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Unique stories

Serena Sutcliffe - MW

Head of Sotheby's International Wine Department
“What is Masseto – above all, it is seductive opulence! With its deep, velvety, black cherries flavour and exotic chocolatey allure, Masseto is always exciting and a marvellous expression of luscious Merlot. You could call it noble perfection.“

Can you tell us something about your know how and your profession?
 I suppose many people think I have the dream job, dealing with the world’s greatest wines on a daily basis, and I would not quarrel with that! Of course, one does not sit around all day sipping Masseto and Lafite (although I am working on it), but managing an auction calendar in three cities, London, New York and Hong Kong, is a logistical, almost military exercise. You have to have strong nerves – will we get in some of the greatest wine collections in time for the next sale, how many experts from the department will it need to inspect every bottle in the sale, will the catalogue deadline be met and have we alerted all the potential buyers, from Brazil to Taipei, about the auction. Provenance issues and authentification are vital skills, involving research and due diligence. Integrity is all in this profession, as buyers can become sellers and many will become friends in this gregarious wine world. Experience and attention to detail go with the territory – and it helps to have a good palate, which is always a mixture of practice and talent. Honing that art, over the years, is the best part of the job and writing all the tasting notes (there are over 6,000 of them!) for the catalogues is the most stimulating aspect of what I do.

How did you get your passion for wine?
I think I inherited sensual perception from my mother who had an amazing natural sense of smell and taste, without being in the wine trade. I was brought up in the countryside and revelled in all the scents and sensations of plants, flowers and trees, damp earth and sea coasts, fields and forests. I would always smell things before I ate them, freshly-baked bread, honey, bacon, strawberries – it gave intense pleasure. And I noticed things like gas leaks before anyone else – quite useful really! Then I lived in France for some years, while working in another profession, and spent all my spare time in the vineyards – so that really sealed the love affair. I have never regretted joining the wine trade – the best thing I ever did (apart from marrying my husband!). I always wanted to work at the fine wine end of the trade as these wines have so much depth, character and complexity and that enthrals me.

In your opinion, what qualities must a wine have to be considered a collector’s wine?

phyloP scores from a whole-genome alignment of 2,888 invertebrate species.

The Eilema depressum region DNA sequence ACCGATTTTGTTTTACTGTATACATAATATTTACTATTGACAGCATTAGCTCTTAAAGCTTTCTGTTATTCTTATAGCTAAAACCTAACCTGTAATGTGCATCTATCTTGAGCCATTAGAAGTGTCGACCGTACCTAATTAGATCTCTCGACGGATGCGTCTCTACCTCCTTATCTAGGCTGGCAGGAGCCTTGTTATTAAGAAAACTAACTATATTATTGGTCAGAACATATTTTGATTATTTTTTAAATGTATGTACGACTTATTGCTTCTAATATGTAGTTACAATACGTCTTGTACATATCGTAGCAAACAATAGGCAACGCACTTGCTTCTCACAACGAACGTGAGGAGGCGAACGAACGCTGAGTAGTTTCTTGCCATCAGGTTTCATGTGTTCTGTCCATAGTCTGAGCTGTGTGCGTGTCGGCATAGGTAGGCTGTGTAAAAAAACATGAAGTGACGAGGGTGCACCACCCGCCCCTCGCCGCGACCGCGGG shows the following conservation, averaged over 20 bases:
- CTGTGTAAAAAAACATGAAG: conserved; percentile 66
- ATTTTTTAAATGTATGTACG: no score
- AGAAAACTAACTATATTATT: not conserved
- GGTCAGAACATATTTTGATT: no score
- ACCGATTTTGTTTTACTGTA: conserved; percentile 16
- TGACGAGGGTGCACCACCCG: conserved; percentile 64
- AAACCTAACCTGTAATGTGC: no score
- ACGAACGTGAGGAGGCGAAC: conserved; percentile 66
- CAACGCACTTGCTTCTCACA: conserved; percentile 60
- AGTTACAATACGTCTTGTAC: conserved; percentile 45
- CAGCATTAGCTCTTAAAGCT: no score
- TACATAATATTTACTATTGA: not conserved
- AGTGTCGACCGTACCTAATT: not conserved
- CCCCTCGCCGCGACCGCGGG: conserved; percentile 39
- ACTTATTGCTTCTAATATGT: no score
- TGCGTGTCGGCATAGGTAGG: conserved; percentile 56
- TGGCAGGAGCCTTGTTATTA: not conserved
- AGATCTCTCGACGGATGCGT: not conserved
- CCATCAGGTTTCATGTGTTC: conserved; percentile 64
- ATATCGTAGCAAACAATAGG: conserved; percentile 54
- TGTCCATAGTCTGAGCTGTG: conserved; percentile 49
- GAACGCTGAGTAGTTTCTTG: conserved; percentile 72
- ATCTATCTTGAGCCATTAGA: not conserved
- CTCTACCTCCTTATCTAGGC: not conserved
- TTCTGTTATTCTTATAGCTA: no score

If someone is “collecting“ wine for investment purposes, which is a part of my profession but which I do not personally follow, you just have to buy the very best, the top of the pyramid. The wines you buy for this purpose must have world-wide recognition as blue-chip liquid investments, so they have to be the “classics“, those wines with an absolutely solid reputation – iconic status, if you wish. However, if you are buying for drinking, developing a cellar, or collection, for the joy of sharing bottles with family and friends, there is a much wider choice, a whole range of exciting wines with personality, impact and regional style. Winemaking has never been better and the most exciting wine collections are those that reflect the personal taste of the collector.

Based on your experience, how can one recognize a wine that is a masterpiece?
A wine qualifies as a masterpiece, in my opinion, by being endlessly fascinating, by having the ability to age with grace, developing different facets with each year. Both the bouquet and the palate must be multi-dimensional and the finish, the time it takes to linger in the mouth, has to be long – that is a real sign of quality. After so many years with wine, you just know when you meet vinous greatness.

What are the criteria for selecting a lot for auction?
To be accepted for auction with us at Sotheby’s, a wine has to be in perfect condition for its age. We have to know its history, as we would for a picture, and to be sure that it is absolutely what it says it is. The wines can be young, middle-aged or old, youthful, adult or mature, but they must be excellent examples of their kind. We specialise in selling whole collections, or a proportion of what a collector has in his cellar so that he can renew vintages, or follow a new wine area that interests him.

Can you tell us something about your professional life as a woman in wine? Have you experienced problems, compared to the career of a man?
At first, back in the 1970s, the attitude to a woman in the wine trade was very negative – I found it almost prehistoric! This was particularly bad in the British wine trade – I never felt that prejudice in France, for instance. Gradually it has changed, although there are still very few women in what is known as the fine wine trade. It could be that women themselves do not want the responsibility and accountability of being at the top in the wine business, with the decisions and management that this involves. Certainly, nearly all my clients are male, although it is interesting that there are some Asian businesswomen who do their own buying for their own collections. Personally, I am more interested in people as people, rather than their gender. I do not think I notice any more if I am the only woman around the table at a wine dinner – just as long as there is something marvellous in my glass, and enthusiastic neighbours with whom I can enjoy the experience!

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